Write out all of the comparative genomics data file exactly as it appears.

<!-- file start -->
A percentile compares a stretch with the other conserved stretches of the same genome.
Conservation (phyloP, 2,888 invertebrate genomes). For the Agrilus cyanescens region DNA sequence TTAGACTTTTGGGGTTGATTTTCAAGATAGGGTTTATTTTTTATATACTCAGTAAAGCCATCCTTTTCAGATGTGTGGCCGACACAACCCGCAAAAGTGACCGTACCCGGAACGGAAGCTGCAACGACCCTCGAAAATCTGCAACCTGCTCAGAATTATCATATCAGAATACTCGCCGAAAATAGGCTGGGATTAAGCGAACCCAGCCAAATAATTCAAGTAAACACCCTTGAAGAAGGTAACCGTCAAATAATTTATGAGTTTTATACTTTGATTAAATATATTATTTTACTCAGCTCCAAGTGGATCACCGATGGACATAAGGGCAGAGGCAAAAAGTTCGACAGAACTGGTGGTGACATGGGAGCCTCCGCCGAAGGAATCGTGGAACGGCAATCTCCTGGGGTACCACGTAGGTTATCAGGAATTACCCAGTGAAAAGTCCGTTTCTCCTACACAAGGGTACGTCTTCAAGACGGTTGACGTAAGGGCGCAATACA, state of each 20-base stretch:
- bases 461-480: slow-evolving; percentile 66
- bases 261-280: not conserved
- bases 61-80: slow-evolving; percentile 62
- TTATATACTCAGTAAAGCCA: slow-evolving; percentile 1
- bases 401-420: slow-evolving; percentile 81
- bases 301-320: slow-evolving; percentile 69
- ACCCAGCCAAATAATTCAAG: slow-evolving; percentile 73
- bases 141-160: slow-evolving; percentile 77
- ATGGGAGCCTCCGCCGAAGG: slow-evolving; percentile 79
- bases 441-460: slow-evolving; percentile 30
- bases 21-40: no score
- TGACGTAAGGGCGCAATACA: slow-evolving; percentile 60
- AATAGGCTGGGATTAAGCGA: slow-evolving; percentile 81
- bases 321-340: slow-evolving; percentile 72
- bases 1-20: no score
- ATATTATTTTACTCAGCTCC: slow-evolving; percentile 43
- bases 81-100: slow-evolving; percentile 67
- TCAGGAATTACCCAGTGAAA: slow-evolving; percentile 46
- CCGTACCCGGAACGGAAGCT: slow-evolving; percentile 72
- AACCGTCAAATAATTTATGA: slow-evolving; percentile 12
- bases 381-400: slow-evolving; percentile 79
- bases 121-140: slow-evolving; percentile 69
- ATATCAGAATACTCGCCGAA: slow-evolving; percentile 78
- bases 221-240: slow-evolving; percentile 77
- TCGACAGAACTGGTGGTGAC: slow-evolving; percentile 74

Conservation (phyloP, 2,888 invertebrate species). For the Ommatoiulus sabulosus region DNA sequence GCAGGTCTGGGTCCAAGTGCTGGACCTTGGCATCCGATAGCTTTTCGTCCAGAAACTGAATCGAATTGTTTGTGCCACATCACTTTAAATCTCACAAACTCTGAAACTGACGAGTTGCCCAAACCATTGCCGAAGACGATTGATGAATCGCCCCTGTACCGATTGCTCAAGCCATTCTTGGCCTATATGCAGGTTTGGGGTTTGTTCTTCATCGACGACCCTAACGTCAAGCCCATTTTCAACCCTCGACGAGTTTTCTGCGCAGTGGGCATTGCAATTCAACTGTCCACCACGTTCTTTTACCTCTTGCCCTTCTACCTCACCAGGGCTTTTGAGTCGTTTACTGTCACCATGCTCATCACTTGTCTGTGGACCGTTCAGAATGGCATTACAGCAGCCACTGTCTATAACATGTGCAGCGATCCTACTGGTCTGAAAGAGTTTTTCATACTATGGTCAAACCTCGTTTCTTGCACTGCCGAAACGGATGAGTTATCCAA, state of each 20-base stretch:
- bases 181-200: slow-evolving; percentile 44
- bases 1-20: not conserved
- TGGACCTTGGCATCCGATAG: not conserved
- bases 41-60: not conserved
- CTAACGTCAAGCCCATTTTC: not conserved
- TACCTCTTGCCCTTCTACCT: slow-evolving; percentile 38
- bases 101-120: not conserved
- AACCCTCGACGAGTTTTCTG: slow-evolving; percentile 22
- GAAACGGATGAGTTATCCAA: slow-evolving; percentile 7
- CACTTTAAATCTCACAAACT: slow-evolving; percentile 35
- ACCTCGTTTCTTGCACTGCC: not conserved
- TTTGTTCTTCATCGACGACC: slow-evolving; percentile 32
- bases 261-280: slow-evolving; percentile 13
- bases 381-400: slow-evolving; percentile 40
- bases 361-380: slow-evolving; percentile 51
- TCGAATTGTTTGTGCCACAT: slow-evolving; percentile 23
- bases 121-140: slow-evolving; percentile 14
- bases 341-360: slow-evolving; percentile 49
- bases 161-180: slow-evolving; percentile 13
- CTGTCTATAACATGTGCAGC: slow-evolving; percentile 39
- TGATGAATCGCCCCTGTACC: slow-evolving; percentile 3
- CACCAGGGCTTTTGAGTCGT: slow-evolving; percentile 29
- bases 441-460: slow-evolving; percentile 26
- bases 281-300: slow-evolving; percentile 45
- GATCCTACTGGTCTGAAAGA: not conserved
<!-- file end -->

A percentile compares a stretch with the other conserved stretches of the same genome.
Conservation (phyloP, 2,888 invertebrate genomes). For the Agrilus cyanescens region DNA sequence TTAGACTTTTGGGGTTGATTTTCAAGATAGGGTTTATTTTTTATATACTCAGTAAAGCCATCCTTTTCAGATGTGTGGCCGACACAACCCGCAAAAGTGACCGTACCCGGAACGGAAGCTGCAACGACCCTCGAAAATCTGCAACCTGCTCAGAATTATCATATCAGAATACTCGCCGAAAATAGGCTGGGATTAAGCGAACCCAGCCAAATAATTCAAGTAAACACCCTTGAAGAAGGTAACCGTCAAATAATTTATGAGTTTTATACTTTGATTAAATATATTATTTTACTCAGCTCCAAGTGGATCACCGATGGACATAAGGGCAGAGGCAAAAAGTTCGACAGAACTGGTGGTGACATGGGAGCCTCCGCCGAAGGAATCGTGGAACGGCAATCTCCTGGGGTACCACGTAGGTTATCAGGAATTACCCAGTGAAAAGTCCGTTTCTCCTACACAAGGGTACGTCTTCAAGACGGTTGACGTAAGGGCGCAATACA, state of each 20-base stretch:
- bases 461-480: slow-evolving; percentile 66
- bases 261-280: not conserved
- bases 61-80: slow-evolving; percentile 62
- TTATATACTCAGTAAAGCCA: slow-evolving; percentile 1
- bases 401-420: slow-evolving; percentile 81
- bases 301-320: slow-evolving; percentile 69
- ACCCAGCCAAATAATTCAAG: slow-evolving; percentile 73
- bases 141-160: slow-evolving; percentile 77
- ATGGGAGCCTCCGCCGAAGG: slow-evolving; percentile 79
- bases 441-460: slow-evolving; percentile 30
- bases 21-40: no score
- TGACGTAAGGGCGCAATACA: slow-evolving; percentile 60
- AATAGGCTGGGATTAAGCGA: slow-evolving; percentile 81
- bases 321-340: slow-evolving; percentile 72
- bases 1-20: no score
- ATATTATTTTACTCAGCTCC: slow-evolving; percentile 43
- bases 81-100: slow-evolving; percentile 67
- TCAGGAATTACCCAGTGAAA: slow-evolving; percentile 46
- CCGTACCCGGAACGGAAGCT: slow-evolving; percentile 72
- AACCGTCAAATAATTTATGA: slow-evolving; percentile 12
- bases 381-400: slow-evolving; percentile 79
- bases 121-140: slow-evolving; percentile 69
- ATATCAGAATACTCGCCGAA: slow-evolving; percentile 78
- bases 221-240: slow-evolving; percentile 77
- TCGACAGAACTGGTGGTGAC: slow-evolving; percentile 74

Conservation (phyloP, 2,888 invertebrate species). For the Ommatoiulus sabulosus region DNA sequence GCAGGTCTGGGTCCAAGTGCTGGACCTTGGCATCCGATAGCTTTTCGTCCAGAAACTGAATCGAATTGTTTGTGCCACATCACTTTAAATCTCACAAACTCTGAAACTGACGAGTTGCCCAAACCATTGCCGAAGACGATTGATGAATCGCCCCTGTACCGATTGCTCAAGCCATTCTTGGCCTATATGCAGGTTTGGGGTTTGTTCTTCATCGACGACCCTAACGTCAAGCCCATTTTCAACCCTCGACGAGTTTTCTGCGCAGTGGGCATTGCAATTCAACTGTCCACCACGTTCTTTTACCTCTTGCCCTTCTACCTCACCAGGGCTTTTGAGTCGTTTACTGTCACCATGCTCATCACTTGTCTGTGGACCGTTCAGAATGGCATTACAGCAGCCACTGTCTATAACATGTGCAGCGATCCTACTGGTCTGAAAGAGTTTTTCATACTATGGTCAAACCTCGTTTCTTGCACTGCCGAAACGGATGAGTTATCCAA, state of each 20-base stretch:
- bases 181-200: slow-evolving; percentile 44
- bases 1-20: not conserved
- TGGACCTTGGCATCCGATAG: not conserved
- bases 41-60: not conserved
- CTAACGTCAAGCCCATTTTC: not conserved
- TACCTCTTGCCCTTCTACCT: slow-evolving; percentile 38
- bases 101-120: not conserved
- AACCCTCGACGAGTTTTCTG: slow-evolving; percentile 22
- GAAACGGATGAGTTATCCAA: slow-evolving; percentile 7
- CACTTTAAATCTCACAAACT: slow-evolving; percentile 35
- ACCTCGTTTCTTGCACTGCC: not conserved
- TTTGTTCTTCATCGACGACC: slow-evolving; percentile 32
- bases 261-280: slow-evolving; percentile 13
- bases 381-400: slow-evolving; percentile 40
- bases 361-380: slow-evolving; percentile 51
- TCGAATTGTTTGTGCCACAT: slow-evolving; percentile 23
- bases 121-140: slow-evolving; percentile 14
- bases 341-360: slow-evolving; percentile 49
- bases 161-180: slow-evolving; percentile 13
- CTGTCTATAACATGTGCAGC: slow-evolving; percentile 39
- TGATGAATCGCCCCTGTACC: slow-evolving; percentile 3
- CACCAGGGCTTTTGAGTCGT: slow-evolving; percentile 29
- bases 441-460: slow-evolving; percentile 26
- bases 281-300: slow-evolving; percentile 45
- GATCCTACTGGTCTGAAAGA: not conserved